Posted by Thomas Nephew on 29th April 2004

Via Kathryn Cramer, I see that Karen Hughes has denied making the implication that abortion rights advocates were like terrorists, calling that a “gross distortion” of what she said.

But the Washington Post article by Dan Balz provides the “bridge” between the two remarks I quoted Monday, and basically, she made the implication that abortion rights advocates were like terrorists:

Asked by host Wolf Blitzer how big an issue she thought abortion would be in this year’s presidential election, Hughes responded: “Well, Wolf, it’s always an issue. And I frankly think it’s changing somewhat. I think after September 11th the American people are valuing life more and realizing that we need policies to value the dignity and worth of every life.”

The former White House counselor then noted that President Bush has urged Americans to “be reasonable” about the issue and to encourage a reduction in the number of abortions performed each year in a variety of ways, including by encouraging more adoptions.

“And I think those are the kind of policies that the American people can support, particularly at a time when we’re facing an enemy, and really the fundamental difference between us and the terror network we fight is that we value every life,” she added.

You can believe Hughes’ denial this was an incredible insult to pro-choice demonstrators — fellow Americans too, remember? — if you want to. But you’d be wrong. This was a nasty, clumsy shoe-horning of the abortion issue into the war on terror as copyrighted by the “anything goes” Bush administration.

Shame on Karen Hughes, and shame on George W. Bush for letting her speak for him. John Kerry ought to get that CNN tape and turn it into a campaign advertisement.


UPDATE, 4/30:

  • CNN covered a press conference in which leaders of last weekend’s march demanded Hughes apologize for her statements; they’re also providing a provisional transcript of Hughes remarks, which bears out the Washington Post account.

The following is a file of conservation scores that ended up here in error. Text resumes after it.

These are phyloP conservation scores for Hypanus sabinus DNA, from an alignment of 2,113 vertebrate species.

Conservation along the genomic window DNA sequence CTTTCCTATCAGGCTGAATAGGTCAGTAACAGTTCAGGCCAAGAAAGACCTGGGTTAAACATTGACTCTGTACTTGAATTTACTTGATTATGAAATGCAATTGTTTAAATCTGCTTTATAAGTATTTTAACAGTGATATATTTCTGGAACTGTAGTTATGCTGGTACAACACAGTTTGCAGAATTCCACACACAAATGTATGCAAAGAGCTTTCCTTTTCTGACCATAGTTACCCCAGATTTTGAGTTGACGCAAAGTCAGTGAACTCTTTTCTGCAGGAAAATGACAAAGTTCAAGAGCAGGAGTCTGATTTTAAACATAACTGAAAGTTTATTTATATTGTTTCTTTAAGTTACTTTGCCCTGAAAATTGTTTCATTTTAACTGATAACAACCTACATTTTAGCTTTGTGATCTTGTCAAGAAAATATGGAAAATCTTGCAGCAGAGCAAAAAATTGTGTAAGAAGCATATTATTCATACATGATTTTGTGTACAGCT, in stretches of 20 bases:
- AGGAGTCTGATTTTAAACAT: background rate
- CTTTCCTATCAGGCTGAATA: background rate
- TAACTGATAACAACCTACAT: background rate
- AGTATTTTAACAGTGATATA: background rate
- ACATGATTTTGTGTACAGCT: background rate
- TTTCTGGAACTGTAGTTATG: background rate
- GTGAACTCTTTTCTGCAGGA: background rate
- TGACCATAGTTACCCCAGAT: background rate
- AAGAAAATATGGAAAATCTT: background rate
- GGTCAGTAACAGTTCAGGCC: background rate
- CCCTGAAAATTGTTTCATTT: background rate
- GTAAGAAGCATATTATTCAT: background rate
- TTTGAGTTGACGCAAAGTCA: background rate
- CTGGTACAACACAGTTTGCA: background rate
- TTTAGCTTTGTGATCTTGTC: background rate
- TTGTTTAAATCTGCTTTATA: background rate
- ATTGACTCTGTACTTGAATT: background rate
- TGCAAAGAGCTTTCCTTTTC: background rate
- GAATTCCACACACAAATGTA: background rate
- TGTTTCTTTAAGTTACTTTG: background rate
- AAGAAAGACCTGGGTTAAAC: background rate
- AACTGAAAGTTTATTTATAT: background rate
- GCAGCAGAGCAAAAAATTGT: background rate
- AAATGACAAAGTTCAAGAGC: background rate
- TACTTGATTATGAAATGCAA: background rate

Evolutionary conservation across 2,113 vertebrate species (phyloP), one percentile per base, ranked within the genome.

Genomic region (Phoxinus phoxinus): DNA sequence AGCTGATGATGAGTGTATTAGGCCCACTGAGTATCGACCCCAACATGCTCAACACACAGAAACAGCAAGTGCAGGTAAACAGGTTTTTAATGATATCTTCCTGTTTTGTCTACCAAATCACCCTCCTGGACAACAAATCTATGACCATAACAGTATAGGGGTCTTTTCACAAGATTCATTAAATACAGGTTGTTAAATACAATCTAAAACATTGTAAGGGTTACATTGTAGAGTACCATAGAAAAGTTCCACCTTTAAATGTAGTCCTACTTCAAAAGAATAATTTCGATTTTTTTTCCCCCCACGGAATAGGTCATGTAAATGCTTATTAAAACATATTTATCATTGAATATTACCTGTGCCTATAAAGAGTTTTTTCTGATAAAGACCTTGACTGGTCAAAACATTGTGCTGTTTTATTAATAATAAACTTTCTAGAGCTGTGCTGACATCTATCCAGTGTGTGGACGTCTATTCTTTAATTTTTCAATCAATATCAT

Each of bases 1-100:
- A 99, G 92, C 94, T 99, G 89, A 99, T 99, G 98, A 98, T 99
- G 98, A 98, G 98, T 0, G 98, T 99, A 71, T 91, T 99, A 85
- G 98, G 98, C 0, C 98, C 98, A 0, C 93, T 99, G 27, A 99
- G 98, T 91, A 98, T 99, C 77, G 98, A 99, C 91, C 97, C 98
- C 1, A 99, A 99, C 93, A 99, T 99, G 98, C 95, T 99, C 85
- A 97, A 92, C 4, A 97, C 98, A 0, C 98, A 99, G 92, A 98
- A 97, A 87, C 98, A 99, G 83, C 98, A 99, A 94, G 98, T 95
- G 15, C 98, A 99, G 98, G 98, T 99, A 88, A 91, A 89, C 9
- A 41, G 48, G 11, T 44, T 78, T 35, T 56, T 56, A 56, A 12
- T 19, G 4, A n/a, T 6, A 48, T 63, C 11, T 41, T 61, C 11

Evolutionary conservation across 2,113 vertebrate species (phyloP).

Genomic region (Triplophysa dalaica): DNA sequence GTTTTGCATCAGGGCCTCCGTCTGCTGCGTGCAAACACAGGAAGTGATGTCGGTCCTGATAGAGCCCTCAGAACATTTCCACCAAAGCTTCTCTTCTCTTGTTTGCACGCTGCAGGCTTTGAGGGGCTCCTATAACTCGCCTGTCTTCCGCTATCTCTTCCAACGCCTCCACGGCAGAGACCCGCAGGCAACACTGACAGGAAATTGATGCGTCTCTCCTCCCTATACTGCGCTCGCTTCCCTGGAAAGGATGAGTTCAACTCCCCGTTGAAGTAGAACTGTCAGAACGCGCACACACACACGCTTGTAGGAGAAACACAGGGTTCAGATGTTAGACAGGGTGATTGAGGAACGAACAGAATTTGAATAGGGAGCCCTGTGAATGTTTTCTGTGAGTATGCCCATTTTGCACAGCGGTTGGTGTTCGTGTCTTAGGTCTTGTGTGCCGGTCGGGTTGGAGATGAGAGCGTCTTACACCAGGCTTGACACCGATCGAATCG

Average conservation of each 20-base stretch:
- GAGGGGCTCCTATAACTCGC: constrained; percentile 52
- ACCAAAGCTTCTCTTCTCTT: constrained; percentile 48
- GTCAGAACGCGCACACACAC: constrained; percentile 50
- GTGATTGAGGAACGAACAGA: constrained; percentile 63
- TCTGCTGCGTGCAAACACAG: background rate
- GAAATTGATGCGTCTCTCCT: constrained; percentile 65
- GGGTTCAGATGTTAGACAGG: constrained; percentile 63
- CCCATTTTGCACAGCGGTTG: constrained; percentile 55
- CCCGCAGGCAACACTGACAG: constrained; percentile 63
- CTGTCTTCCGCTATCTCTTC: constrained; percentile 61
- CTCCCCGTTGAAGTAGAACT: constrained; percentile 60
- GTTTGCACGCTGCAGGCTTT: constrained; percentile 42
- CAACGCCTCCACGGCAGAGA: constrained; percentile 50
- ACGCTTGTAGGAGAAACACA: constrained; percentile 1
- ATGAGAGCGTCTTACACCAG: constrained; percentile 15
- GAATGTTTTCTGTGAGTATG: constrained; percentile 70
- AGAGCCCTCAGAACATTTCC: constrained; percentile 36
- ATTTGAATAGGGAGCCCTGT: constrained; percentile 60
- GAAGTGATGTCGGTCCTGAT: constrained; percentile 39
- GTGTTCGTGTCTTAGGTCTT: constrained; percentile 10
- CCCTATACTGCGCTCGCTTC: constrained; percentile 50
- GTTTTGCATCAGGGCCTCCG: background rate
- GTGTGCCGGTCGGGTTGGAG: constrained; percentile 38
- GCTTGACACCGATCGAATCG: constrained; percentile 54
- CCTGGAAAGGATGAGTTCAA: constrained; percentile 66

• Not surprisingly, Planned Parenthood has a web page where you can add your name to a petition demanding an apology. But since they know that apologies don’t come naturally to the Bush administration, they also provide Ms. Hughes with helpful pointers, developed by the University of Nebraska Cooperative Extension, about “When And How To Apologize“:

    One key to getting along well with people is knowing when to say you’re sorry. Sometimes little comments or actions can hurt or offend others. Heavy workloads and stress may keep us from seeing how our actions make others feel. The little things can add up. It doesn’t take long for someone to hold a grudge and for grudges to grow into conflicts. In most cases, if someone is offended by something you do or say, it’s much better to apologize right away. That solves the small problem and keeps it from getting bigger.

  • Who knows, maybe Karen would even get a great big hug!

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    Terrorists and Nazis take over Washington, D.C.!

    Posted by Thomas Nephew on 27th April 2004

    The Center for American Progress highlights a couple of rabid reactions to this weekend’s huge pro-choice rally in Washington, D.C.:

  • Karen Hughes, Bush’s close political advisor:

    “I think that after September 11, the American people are valuing life more and we need policies to value the dignity and worth of every life….Really, the fundamental issue between us and the terror network we fight is that we value every life.”

    (via Kevin Drum)

    The New York Times — which Bob Somerby is persuading me is a dysfunctional newspaper — dropped the Hughes quote from the final version of their story about the rally.

    I remember happening to watch Hughes for a while on Charlie Rose a few weeks back, and, so help me, I thought she actually seemed OK. (The low expectations two-step: they don’t froth at the mouth and presto! they’re reasonable people.) It’s one thing to be sincerely troubled by or opposed to abortion; it’s another to group your opponents with terrorists. Given the Times’ past artful use of ellipses, it’s just possible there was some kind of sane bridge between Hughes’ first and second sentence. Probably not, though.

  • Terry Randall, long-time pro-life activist and current president of the anti-abortion group Society for Truth and Justice, speaking to CNN:

    “These celebrities who have attached their names to [the march], their names are going to have a certain amount of shame with it. Remember, Adolf Hitler in the mid ’30s had really big crowds and had a lot of famous people saying he was a great guy. It didn’t do him much good in 1945.”